As we wrote in our first article on vaccine safety monitoring, the VAERs system provides the bulk of vaccine safety data.
VAERS data are monitored to detect new, unusual, or rare vaccine adverse events, monitor increases in known adverse events, identify potential patient risk factors for particular types of adverse events, identify vaccine lots with increased numbers or types of reported adverse events, and to assess the safety of newly licensed vaccines. While VAERS provides useful information on vaccine safety, the data are somewhat limited. Specifically, judgments about whether the vaccine was truly responsible for an adverse event cannot be made from VAERS reports because of incomplete information.
Researchers are now using large-linked databases (LLDB) to study vaccine safety. LLDB provide scientists with access to the complete medical records of millions of individuals receiving vaccines. One example of a LLDB is the Vaccine Safety Datalink (VSD) Project.
The Vaccine Safety Datalink (VSD) project is a collaborative effort between CDC’s Immunization Safety Office and eight managed care organizations (MCOs). The VSD project was established in 1990 to monitor immunization safety and address the gaps in scientific knowledge about rare and serious events following immunization.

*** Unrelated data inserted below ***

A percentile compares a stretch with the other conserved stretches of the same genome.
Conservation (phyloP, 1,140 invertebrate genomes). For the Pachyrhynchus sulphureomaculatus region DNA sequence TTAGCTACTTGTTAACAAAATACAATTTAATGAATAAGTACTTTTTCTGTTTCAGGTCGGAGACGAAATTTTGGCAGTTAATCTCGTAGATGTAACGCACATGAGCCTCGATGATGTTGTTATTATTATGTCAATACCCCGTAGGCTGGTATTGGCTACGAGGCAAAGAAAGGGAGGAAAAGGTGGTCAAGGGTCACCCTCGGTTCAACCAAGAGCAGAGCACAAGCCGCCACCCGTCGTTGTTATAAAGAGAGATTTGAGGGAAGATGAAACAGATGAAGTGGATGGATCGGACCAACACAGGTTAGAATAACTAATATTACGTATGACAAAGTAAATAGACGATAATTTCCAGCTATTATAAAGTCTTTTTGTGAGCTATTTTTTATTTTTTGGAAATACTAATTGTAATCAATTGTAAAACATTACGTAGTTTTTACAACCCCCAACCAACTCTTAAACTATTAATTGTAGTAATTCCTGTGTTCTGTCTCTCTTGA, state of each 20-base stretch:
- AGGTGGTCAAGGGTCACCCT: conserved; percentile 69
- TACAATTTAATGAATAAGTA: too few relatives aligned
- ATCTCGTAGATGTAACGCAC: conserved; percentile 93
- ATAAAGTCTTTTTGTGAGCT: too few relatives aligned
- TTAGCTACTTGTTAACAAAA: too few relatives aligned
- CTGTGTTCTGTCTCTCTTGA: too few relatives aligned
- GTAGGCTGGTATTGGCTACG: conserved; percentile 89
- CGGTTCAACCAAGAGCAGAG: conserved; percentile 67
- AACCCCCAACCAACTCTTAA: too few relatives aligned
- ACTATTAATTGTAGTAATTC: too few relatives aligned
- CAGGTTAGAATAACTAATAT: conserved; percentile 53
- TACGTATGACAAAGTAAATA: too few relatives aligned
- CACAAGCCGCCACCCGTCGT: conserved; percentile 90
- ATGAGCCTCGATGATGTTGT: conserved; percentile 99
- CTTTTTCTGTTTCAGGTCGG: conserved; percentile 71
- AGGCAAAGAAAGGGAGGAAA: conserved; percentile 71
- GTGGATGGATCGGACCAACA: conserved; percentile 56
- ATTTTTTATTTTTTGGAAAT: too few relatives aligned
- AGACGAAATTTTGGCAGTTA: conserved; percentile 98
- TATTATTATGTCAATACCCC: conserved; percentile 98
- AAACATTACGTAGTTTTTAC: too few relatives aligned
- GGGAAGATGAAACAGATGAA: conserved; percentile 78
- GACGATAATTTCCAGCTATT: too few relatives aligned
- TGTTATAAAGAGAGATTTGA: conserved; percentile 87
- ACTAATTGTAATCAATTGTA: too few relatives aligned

The VSD project includes a large linked database that uses administrative data sources at each MCO. Each participating site gathers data on vaccination (vaccine type, date of vaccination, concurrent vaccinations), medical outcomes (outpatient visits, inpatient visits, urgent care visits), birth data, and census data.
The VSD project allows for planned immunization safety studies as well as timely investigations of hypotheses that arise from review of medical literature, reports to the VAERS, changes in immunization schedules, or the introduction of new vaccines. Since 1990, investigators from the VSD project published more than 75 scientific articles.
The CDC says that the VSD project has proven to be a highly effective tool for evaluating immunization safety. Other monitoring programs include the Clinical Immunization Safety Assessment (CISA) Network, and the Brighton Collaboration.
The CISA Network of six medical research centers conducts clinical research on vaccine-associated health risks, and the Brighton Collaboration develops standard case definitions for problems following immunization as well as guidelines for data collection, analysis, and presentation.
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